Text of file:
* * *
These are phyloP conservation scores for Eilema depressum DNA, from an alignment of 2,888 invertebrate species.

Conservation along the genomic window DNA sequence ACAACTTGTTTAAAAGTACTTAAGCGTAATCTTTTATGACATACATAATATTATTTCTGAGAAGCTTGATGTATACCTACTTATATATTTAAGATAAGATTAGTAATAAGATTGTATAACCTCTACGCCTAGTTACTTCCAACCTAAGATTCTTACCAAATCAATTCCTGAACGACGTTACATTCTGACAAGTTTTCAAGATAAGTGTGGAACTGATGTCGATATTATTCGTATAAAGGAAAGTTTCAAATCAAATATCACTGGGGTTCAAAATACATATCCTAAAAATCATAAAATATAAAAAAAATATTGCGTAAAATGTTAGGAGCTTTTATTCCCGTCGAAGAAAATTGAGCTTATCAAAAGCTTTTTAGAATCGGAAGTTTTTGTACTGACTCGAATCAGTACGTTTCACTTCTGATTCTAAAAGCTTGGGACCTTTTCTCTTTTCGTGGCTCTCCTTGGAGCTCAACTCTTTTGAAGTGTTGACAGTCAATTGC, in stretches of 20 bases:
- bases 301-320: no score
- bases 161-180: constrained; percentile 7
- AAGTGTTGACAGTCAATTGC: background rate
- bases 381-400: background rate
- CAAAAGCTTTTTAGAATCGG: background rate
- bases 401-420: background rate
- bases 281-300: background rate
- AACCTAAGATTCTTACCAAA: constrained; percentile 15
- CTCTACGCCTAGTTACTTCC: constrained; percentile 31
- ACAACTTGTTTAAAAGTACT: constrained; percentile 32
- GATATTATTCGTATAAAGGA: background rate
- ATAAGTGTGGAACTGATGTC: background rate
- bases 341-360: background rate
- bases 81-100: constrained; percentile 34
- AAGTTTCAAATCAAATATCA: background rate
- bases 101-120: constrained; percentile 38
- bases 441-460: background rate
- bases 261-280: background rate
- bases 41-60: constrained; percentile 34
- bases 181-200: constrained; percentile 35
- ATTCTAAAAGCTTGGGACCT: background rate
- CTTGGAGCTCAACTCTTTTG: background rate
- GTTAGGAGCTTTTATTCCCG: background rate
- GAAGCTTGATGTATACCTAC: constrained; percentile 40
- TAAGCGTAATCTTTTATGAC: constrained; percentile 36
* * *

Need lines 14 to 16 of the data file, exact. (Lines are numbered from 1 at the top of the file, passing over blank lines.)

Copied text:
- ATAAGTGTGGAACTGATGTC: background rate
- bases 341-360: background rate
- bases 81-100: constrained; percentile 34